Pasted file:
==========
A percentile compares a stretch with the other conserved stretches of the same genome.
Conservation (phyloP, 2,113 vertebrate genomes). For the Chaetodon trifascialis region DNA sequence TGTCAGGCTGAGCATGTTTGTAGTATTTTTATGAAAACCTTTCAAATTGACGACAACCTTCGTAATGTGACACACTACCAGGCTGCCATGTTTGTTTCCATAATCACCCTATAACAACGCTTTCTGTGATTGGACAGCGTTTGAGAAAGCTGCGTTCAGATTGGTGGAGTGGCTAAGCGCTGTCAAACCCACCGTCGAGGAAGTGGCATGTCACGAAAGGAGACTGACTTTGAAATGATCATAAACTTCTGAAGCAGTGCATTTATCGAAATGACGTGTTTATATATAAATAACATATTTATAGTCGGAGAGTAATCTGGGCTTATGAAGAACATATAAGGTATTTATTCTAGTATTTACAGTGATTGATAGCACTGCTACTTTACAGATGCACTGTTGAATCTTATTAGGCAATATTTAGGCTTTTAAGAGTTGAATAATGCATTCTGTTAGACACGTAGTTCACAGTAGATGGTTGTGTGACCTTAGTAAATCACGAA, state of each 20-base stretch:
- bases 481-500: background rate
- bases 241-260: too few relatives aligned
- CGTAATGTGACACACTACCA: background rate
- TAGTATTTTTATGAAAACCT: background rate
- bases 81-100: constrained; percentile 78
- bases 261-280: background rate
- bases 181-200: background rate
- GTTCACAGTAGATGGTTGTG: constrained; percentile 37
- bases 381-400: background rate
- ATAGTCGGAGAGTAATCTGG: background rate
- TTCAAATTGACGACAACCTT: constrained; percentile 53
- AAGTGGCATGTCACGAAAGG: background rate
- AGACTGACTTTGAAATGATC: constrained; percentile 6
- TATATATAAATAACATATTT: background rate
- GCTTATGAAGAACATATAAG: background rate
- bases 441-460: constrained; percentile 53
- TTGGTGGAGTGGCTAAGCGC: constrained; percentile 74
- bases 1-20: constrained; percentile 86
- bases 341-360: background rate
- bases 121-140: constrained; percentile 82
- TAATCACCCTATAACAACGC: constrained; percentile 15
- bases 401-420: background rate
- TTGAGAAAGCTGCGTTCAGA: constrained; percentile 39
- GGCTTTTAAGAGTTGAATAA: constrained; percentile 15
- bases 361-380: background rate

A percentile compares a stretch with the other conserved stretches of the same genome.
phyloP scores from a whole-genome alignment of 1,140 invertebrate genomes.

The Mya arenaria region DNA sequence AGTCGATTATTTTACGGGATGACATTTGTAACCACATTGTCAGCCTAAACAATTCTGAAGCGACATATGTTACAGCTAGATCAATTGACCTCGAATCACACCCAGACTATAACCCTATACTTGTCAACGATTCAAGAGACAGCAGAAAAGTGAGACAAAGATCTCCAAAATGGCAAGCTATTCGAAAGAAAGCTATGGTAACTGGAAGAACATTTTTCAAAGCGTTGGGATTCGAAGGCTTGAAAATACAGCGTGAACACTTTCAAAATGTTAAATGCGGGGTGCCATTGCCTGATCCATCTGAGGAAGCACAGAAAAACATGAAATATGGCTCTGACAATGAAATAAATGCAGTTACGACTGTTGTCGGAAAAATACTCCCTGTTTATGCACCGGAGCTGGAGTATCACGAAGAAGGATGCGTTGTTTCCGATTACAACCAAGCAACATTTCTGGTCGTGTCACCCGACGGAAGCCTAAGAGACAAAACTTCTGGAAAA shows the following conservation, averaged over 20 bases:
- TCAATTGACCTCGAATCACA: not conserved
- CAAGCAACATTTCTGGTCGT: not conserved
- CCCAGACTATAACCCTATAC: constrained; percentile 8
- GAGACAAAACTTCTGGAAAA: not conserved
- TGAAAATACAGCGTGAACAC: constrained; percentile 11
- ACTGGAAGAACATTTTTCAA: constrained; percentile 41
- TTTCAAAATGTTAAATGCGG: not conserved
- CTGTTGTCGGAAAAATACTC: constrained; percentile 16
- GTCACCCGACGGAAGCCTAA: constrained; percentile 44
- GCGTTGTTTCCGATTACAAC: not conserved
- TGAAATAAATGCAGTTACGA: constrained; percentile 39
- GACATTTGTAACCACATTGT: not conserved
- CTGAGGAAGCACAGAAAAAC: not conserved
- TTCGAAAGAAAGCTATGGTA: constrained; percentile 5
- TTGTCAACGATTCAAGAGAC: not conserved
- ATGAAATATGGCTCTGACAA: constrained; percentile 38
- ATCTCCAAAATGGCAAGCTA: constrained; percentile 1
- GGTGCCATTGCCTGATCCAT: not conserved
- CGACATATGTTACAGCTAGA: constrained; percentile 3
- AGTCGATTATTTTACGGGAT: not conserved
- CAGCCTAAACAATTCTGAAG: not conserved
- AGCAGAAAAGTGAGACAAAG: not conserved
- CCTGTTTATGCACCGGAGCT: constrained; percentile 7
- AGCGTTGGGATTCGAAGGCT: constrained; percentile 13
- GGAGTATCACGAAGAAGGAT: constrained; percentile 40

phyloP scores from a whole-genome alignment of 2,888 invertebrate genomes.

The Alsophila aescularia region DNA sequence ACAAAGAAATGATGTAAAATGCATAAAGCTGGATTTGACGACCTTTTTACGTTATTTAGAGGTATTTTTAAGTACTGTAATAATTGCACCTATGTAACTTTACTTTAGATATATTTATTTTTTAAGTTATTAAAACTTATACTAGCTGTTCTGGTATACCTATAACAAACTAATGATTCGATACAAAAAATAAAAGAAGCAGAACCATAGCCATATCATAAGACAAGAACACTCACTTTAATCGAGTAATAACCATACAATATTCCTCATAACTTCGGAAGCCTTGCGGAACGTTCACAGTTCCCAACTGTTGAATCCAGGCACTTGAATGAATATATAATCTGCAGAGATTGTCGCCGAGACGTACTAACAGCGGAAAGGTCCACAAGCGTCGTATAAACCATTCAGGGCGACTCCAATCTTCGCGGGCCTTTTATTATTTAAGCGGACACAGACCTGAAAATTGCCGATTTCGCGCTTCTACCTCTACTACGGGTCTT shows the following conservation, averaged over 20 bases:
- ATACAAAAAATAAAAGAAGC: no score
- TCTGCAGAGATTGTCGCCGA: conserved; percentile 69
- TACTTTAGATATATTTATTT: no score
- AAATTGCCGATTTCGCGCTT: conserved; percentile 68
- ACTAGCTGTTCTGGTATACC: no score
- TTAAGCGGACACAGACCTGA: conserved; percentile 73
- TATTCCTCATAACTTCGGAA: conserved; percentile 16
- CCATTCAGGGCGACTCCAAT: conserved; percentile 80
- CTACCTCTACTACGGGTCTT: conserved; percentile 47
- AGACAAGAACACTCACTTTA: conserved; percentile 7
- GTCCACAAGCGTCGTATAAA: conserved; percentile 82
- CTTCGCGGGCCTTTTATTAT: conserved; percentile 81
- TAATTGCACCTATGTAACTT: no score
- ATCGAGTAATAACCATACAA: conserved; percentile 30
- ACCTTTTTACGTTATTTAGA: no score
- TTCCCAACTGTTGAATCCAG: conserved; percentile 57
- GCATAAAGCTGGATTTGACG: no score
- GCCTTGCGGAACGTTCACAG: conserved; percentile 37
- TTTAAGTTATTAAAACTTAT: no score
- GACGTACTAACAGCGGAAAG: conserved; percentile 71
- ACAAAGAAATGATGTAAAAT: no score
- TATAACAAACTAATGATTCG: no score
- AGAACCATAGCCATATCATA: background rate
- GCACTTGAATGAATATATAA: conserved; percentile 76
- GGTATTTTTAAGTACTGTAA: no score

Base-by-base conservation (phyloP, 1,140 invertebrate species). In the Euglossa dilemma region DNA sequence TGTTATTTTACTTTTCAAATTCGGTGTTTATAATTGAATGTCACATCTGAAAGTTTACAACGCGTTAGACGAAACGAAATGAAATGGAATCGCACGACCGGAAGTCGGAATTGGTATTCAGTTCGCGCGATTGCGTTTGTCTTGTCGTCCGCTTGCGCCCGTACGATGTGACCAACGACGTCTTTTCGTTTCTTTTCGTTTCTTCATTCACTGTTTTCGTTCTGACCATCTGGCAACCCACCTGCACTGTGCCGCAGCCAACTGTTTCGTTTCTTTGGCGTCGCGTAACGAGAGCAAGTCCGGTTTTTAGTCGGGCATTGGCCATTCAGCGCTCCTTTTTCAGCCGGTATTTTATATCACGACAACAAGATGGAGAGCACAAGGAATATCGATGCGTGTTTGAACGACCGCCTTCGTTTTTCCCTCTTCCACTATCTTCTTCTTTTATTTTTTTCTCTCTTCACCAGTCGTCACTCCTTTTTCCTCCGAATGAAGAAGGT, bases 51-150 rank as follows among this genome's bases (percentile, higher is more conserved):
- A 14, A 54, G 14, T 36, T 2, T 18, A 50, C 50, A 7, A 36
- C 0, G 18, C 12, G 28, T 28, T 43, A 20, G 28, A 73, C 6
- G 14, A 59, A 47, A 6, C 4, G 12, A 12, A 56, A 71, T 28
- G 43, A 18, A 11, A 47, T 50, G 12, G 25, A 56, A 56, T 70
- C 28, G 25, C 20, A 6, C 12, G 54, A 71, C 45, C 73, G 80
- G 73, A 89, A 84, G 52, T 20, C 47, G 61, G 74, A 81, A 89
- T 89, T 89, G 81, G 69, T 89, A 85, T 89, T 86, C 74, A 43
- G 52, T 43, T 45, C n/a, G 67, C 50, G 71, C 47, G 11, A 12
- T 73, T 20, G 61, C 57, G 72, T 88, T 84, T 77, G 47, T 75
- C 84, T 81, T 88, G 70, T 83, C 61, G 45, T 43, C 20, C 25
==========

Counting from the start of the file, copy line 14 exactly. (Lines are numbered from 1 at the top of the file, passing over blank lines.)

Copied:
- AAGTGGCATGTCACGAAAGG: background rate